162

How do I check which one is the current thread in Swift 3?

In previous versions of Swift it was possible to check if the current thread was the main one by doing this:

NSThread.isMainThread()
1
  • Most of the responses here are no longer (Swift 5+) valid. Thread.isMainThread is a warning (and does nothing) in Swift 5 and will be an error in Swift 6.
    – RobMac
    Sep 2, 2023 at 18:46

7 Answers 7

286

Looks like it's simply Thread.isMainThread in Swift 3.

0
142

Thread.isMainThread will return a boolean indicating if you're currently on the main UI thread. But this will not give you the current thread. It will only tell you if you are on the main or not.

Thread.current will return the current thread you are on.

0
44

I've made an extension to print the thread and queue:

extension Thread {
    class func printCurrent() {
        print("\r⚡️: \(Thread.current)\r" + "🏭: \(OperationQueue.current?.underlyingQueue?.label ?? "None")\r")
    }
}

Thread.printCurrent()

The result would be:

⚡️: <NSThread: 0x604000074380>{number = 1, name = main}
🏭: com.apple.main-thread

Also recommend to use (not for async/await code):

extension DispatchQueue {
    /// - Parameter closure: Closure to execute.
    func dispatchMainIfNeeded(_ closure: @escaping VoidCompletion) {
        guard self === DispatchQueue.main && Thread.isMainThread else {
            DispatchQueue.main.async(execute: closure)
            return
        }

        closure()
    }
}

DispatchQueue.main.dispatchMainIfNeeded { ... }
1
  • why do you check both self === DispatchQueue.main and Thread.isMainThread? It seems to be redundant
    – Gargo
    Dec 4, 2023 at 8:03
34

Swift 4 and above:

Thread.isMainThread returns Bool stating that if the user is on Main Thread or Not, in case if someone wants to print the name of the queue/thread this extension will be helpful

extension Thread {

    var threadName: String {
        if let currentOperationQueue = OperationQueue.current?.name {
            return "OperationQueue: \(currentOperationQueue)"
        } else if let underlyingDispatchQueue = OperationQueue.current?.underlyingQueue?.label {
            return "DispatchQueue: \(underlyingDispatchQueue)"
        } else {
            let name = __dispatch_queue_get_label(nil)
            return String(cString: name, encoding: .utf8) ?? Thread.current.description
        }
    }
}

How to use:

print(Thread.current.threadName)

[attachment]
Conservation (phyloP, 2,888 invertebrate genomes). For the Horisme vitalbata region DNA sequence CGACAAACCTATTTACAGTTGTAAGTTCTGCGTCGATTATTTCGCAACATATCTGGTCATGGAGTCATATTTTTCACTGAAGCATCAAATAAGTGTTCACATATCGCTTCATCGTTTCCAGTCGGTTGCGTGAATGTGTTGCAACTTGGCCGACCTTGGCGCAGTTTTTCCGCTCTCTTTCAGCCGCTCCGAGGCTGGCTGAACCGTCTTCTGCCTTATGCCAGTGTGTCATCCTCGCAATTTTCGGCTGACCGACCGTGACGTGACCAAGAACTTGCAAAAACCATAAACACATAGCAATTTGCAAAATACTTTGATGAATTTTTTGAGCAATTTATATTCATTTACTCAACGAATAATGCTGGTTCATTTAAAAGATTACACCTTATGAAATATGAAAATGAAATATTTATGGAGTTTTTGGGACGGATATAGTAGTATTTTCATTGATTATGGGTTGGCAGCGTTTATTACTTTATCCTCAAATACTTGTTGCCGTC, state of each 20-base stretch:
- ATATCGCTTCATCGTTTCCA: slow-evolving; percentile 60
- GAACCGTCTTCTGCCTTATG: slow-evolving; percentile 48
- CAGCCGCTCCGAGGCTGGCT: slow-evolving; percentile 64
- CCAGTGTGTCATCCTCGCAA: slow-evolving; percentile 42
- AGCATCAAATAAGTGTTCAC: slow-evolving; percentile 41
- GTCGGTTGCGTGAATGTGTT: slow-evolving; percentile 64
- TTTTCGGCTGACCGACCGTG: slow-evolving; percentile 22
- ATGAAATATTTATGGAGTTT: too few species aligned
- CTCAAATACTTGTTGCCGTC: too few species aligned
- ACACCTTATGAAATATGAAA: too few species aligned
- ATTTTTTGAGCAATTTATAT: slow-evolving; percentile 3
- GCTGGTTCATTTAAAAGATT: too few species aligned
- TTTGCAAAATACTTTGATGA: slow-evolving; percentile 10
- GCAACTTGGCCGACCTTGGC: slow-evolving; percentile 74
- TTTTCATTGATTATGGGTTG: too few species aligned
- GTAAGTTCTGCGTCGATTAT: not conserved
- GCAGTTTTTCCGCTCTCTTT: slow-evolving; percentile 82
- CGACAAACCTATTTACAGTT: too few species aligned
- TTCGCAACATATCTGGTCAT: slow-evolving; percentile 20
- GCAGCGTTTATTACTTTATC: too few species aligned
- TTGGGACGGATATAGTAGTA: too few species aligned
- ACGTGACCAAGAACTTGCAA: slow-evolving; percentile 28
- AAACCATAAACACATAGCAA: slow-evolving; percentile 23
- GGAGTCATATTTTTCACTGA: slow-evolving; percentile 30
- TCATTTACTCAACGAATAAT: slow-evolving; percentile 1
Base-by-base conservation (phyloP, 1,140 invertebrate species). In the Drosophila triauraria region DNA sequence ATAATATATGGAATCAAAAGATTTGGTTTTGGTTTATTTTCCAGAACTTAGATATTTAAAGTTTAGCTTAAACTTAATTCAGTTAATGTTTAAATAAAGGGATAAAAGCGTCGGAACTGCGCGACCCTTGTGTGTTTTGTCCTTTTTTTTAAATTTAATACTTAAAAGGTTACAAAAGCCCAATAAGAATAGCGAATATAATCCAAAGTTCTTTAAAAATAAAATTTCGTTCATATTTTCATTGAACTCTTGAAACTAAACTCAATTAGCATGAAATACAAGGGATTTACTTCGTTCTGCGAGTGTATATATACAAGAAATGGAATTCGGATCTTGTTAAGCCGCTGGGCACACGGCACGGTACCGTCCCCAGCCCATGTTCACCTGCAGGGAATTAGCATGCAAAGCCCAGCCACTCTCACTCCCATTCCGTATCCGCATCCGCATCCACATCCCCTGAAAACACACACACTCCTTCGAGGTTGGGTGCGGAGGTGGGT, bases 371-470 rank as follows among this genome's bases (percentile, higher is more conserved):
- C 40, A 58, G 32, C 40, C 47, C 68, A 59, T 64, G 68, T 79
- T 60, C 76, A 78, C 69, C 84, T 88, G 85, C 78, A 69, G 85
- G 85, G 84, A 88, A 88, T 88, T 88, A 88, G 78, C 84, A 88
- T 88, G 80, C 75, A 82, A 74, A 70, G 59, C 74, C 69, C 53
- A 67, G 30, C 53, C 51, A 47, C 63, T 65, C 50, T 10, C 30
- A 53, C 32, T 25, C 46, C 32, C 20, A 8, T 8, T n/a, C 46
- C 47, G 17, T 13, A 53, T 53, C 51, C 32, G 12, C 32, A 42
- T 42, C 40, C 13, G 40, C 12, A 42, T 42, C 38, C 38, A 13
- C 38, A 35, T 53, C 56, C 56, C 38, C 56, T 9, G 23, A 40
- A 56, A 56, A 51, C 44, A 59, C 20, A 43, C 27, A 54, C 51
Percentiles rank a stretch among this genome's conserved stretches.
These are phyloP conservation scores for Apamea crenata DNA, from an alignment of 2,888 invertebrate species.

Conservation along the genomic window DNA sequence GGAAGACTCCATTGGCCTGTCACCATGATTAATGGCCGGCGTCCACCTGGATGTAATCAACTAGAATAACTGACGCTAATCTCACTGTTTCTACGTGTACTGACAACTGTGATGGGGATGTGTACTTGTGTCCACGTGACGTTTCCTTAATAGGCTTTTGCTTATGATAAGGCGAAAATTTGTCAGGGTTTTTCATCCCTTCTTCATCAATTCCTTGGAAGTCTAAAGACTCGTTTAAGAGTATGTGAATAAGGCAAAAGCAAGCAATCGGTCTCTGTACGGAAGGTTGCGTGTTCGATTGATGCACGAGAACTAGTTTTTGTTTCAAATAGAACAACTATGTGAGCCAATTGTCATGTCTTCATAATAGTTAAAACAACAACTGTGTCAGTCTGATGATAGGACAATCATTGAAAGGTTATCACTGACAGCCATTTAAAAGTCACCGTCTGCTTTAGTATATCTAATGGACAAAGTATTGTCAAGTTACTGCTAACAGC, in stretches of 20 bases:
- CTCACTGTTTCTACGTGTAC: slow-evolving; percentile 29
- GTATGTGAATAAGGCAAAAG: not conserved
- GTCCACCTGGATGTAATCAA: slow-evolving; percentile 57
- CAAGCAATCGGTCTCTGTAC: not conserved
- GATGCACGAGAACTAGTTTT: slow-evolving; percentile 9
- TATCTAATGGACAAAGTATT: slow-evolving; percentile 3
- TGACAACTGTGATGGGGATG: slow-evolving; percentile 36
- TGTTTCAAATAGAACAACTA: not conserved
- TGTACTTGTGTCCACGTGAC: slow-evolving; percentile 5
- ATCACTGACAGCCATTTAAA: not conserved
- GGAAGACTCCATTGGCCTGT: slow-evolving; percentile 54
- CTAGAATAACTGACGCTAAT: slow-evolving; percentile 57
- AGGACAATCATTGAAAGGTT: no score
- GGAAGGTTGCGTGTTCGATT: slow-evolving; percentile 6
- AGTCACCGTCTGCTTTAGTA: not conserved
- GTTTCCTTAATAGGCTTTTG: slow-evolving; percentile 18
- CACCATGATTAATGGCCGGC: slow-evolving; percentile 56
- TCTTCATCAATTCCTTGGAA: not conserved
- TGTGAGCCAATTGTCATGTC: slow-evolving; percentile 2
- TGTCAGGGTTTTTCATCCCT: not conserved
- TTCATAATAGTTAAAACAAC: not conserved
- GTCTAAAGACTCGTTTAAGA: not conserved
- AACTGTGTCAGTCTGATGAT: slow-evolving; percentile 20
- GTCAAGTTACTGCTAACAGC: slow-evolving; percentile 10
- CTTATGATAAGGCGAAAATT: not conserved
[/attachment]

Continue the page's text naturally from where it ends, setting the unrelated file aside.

2
  • 2
    __dispatch_queue_get_label is not a part of Swift stdlib, it's not available outside of Apple platform-only frameworks. Can't call it on Ubuntu, for example. Sep 6, 2020 at 19:24
  • __dispatch_queue_get_label(nil) FINALLY something that works, thanks!
    – J. Doe
    Aug 6, 2021 at 12:24
17

Swift 5+

Normally, we only need to know which queue the code is dispatched. So I separate the threadName and queueName into different properties to make it more clear.

extension Thread {
    var threadName: String {
        if isMainThread {
            return "main"
        } else if let threadName = Thread.current.name, !threadName.isEmpty {
            return threadName
        } else {
            return description
        }
    }
    
    var queueName: String {
        if let queueName = String(validatingUTF8: __dispatch_queue_get_label(nil)) {
            return queueName
        } else if let operationQueueName = OperationQueue.current?.name, !operationQueueName.isEmpty {
            return operationQueueName
        } else if let dispatchQueueName = OperationQueue.current?.underlyingQueue?.label, !dispatchQueueName.isEmpty {
            return dispatchQueueName
        } else {
            return "n/a"
        }
    }
}

Use cases:

DispatchQueue.main.async {
   print(Thread.current.threadName)
   print(Thread.current.queueName)
}
// main
// com.apple.main-thread
DispatchQueue.global().async {
   print(Thread.current.threadName)
   print(Thread.current.queueName)
}
// <NSThread: 0x600001cd9d80>{number = 3, name = (null)}
// com.apple.root.default-qos
13

When using GCD you can use dispatchPrecondition to check a dispatch condition necessary for further execution. This can be useful if you want to guarantee your code execution on correct thread. For example:

DispatchQueue.main.async {
    dispatchPrecondition(condition: .onQueue(DispatchQueue.global())) // will assert because we're executing code on main thread
}
5

In latest Swift 4.0 ~ 4.2, we can use Thread.current

See Returns the thread object representing the current thread of execution

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